• Open Access

Scientific Opinion on Analytical sensitivity of approved TSE rapid tests – new data for assessment of two rapid tests

Authors

  • EFSA Panel on Biological Hazards (BIOHAZ)


  • Panel members: Olivier Andreoletti, Herbert Budka, Sava Buncic, John D Collins, John Griffin, Tine Hald, Arie Hendrik Havelaar, James Hope, Günter Klein, James McLauchlin, Winy Messens, Christine Müller-Graf, Christophe Nguyen-The, Birgit Noerrung, Luisa Peixe, Miguel Prieto Maradona, Antonia Ricci, John Sofos, John Threlfall, Ivar Vågsholm, Emmanuel Vanopdenbosch. One member of the Panel did not participate in part of the discussion on the subject referred to above because of potential conflicts of interest identified in accordance with the EFSA policy on declarations of interests.
  • Correspondence: biohaz@efsa.europa.eu
  • Acknowledgement: The Panel wishes to thank the members of the Working Group on Analytical sensitivity of approved TSE rapid tests - II for the preparation of this opinion: Olivier Andreoletti, Jean-Noël Arsac, Anne Buschmann, John Griffin, Micha Nübling, Emmanuel Vanopdenbosch.
  • Adoption date: 22 April 2010
  • Published date: 29 April 2010
  • Question number: EFSA-Q-2010-00114
  • On request from: European Commission

Abstract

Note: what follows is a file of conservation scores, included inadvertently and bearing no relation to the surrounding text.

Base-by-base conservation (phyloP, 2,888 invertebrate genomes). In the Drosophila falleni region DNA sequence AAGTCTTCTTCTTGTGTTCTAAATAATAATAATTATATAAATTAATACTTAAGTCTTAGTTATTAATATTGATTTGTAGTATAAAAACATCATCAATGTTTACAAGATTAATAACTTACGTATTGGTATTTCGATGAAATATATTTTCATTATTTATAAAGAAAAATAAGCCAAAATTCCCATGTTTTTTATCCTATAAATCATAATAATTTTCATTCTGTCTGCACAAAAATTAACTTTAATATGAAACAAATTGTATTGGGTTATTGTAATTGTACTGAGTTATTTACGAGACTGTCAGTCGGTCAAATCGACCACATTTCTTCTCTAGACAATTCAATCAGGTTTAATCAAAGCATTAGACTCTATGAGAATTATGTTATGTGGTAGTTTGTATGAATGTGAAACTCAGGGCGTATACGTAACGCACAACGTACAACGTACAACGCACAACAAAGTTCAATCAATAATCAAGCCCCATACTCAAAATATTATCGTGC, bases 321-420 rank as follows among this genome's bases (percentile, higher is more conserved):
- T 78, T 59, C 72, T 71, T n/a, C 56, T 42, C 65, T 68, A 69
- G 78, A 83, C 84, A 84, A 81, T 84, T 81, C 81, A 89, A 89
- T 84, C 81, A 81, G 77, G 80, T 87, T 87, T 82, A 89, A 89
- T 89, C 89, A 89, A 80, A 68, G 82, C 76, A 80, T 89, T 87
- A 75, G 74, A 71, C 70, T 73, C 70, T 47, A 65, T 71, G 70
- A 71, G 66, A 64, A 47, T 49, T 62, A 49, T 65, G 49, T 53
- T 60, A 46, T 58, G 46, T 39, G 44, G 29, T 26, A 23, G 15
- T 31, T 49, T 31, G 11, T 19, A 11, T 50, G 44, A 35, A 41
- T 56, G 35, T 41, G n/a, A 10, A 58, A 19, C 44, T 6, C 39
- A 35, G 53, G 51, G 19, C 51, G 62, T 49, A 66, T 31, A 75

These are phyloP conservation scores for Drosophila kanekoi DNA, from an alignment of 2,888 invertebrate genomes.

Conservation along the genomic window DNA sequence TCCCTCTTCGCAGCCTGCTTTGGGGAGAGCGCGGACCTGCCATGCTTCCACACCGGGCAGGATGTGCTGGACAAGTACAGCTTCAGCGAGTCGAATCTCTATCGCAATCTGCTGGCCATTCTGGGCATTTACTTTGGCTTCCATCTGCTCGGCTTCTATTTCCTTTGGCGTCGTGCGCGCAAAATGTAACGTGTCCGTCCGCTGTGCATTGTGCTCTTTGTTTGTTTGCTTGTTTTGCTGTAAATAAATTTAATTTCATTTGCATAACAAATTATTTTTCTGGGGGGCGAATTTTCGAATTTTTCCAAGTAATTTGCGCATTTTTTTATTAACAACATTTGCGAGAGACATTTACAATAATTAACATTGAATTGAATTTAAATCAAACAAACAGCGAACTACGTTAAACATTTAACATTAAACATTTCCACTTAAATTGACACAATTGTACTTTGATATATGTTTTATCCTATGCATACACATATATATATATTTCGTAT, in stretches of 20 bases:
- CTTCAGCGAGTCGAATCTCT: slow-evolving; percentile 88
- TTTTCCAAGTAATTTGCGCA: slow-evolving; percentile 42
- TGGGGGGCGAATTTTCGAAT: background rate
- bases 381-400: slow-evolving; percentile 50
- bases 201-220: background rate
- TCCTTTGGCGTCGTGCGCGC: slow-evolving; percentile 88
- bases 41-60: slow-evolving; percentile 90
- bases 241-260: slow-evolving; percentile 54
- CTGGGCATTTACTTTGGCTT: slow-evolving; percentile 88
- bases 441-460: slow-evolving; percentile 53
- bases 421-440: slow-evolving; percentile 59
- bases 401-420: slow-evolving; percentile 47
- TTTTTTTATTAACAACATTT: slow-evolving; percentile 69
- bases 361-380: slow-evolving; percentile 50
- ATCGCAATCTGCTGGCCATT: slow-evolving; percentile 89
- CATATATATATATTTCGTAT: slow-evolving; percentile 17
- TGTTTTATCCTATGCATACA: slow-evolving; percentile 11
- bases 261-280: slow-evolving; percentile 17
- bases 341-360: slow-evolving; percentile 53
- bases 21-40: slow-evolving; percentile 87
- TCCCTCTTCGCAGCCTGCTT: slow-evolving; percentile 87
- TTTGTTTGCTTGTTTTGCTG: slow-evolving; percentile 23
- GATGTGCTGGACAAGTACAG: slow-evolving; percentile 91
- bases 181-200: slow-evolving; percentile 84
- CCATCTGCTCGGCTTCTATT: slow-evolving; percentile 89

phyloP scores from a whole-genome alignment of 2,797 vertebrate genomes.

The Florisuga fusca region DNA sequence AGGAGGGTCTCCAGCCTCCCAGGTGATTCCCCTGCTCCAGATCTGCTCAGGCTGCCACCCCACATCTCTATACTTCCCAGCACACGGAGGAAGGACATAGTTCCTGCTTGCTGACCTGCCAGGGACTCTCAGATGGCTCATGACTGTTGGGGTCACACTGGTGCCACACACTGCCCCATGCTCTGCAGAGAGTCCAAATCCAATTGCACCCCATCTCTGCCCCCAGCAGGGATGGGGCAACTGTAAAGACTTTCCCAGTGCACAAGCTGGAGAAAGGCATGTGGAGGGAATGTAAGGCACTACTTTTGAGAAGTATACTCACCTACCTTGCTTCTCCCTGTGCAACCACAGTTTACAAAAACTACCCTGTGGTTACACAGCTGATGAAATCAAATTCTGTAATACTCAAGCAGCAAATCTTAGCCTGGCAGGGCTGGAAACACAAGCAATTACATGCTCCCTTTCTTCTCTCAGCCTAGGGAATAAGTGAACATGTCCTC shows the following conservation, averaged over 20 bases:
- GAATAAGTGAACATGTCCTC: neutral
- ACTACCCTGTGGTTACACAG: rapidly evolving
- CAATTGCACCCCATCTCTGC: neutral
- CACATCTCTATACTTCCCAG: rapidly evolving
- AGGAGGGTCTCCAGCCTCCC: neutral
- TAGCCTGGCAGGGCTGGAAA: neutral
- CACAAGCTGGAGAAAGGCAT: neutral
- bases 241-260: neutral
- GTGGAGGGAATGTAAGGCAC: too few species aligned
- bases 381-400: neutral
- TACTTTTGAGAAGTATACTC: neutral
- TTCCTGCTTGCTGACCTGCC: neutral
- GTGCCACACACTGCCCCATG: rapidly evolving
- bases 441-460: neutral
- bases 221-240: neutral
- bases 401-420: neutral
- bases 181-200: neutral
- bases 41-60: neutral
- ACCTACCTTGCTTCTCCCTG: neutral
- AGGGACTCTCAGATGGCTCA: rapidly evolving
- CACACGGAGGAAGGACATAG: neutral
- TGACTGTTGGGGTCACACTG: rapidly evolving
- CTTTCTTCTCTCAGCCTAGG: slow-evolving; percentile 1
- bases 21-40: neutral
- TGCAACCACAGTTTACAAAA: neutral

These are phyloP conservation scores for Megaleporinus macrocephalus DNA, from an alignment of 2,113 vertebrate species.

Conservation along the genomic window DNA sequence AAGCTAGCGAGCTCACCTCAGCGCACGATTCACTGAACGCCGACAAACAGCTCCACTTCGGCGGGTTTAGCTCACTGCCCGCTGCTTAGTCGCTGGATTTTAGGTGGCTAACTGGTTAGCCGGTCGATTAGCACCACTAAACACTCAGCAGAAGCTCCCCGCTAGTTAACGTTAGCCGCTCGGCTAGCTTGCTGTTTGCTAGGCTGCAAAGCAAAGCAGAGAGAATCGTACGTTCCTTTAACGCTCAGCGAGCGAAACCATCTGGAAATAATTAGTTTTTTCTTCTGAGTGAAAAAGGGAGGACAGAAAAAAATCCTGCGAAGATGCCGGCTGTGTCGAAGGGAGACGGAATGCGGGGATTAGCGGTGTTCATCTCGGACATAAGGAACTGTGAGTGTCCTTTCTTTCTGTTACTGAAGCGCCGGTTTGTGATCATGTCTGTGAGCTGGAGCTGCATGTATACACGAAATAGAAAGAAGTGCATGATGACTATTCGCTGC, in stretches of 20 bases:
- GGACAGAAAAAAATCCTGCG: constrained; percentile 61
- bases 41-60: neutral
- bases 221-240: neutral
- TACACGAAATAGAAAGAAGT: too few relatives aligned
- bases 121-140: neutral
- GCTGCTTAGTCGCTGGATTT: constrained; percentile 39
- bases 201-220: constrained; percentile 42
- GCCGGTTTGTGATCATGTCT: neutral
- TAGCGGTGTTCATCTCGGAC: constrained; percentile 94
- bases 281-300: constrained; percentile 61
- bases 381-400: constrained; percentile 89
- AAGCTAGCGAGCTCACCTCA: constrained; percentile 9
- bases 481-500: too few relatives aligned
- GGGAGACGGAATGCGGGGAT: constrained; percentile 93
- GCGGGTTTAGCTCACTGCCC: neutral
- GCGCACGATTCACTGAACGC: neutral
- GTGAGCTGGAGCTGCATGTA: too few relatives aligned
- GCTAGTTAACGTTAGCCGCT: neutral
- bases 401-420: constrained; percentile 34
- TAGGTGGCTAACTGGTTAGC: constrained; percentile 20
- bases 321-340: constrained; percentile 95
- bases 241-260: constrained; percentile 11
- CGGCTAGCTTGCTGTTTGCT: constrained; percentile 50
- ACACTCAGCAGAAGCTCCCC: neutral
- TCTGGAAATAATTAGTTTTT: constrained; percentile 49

A former EFSA Scientific Opinion on analytical sensitivity of approved TSE rapid tests concluded that, during a comparative analytical sensitivity study performed by the Community Reference Laboratory (CRL) for TSEs, two rapid tests (Prionics®-Check LIA and Prionics®-Check PrioSTRIP) gave unexplained and unresolved specificity problems which hampered the interpretation of their analytical sensitivity. The Opinion therefore recommended that the tests should be re-assessed by appropriate experiments, under the supervision of the CRL. This Opinion provides a scientific assessment of a new study (“re-assessment study”) performed to re-assess the analytical sensitivity of the two above rapid tests with cattle BSE samples. It is concluded: (1) that the experimental design used in the new study is scientifically sound and can be considered equivalent to that applied during the first CRL study; and (2) that the two tests performed within a maximal 2 log10 inferiority range as compared to the most sensitive test system identified in the first CRL study, as set out in the current EFSA protocols for the evaluation of TSE rapid post mortem tests. It is further concluded that the precise causes of the initial reactives in negative control samples observed in the first CRL study with the two rapid tests remain unidentified, since the re-assessment study was not designed for investigating them.

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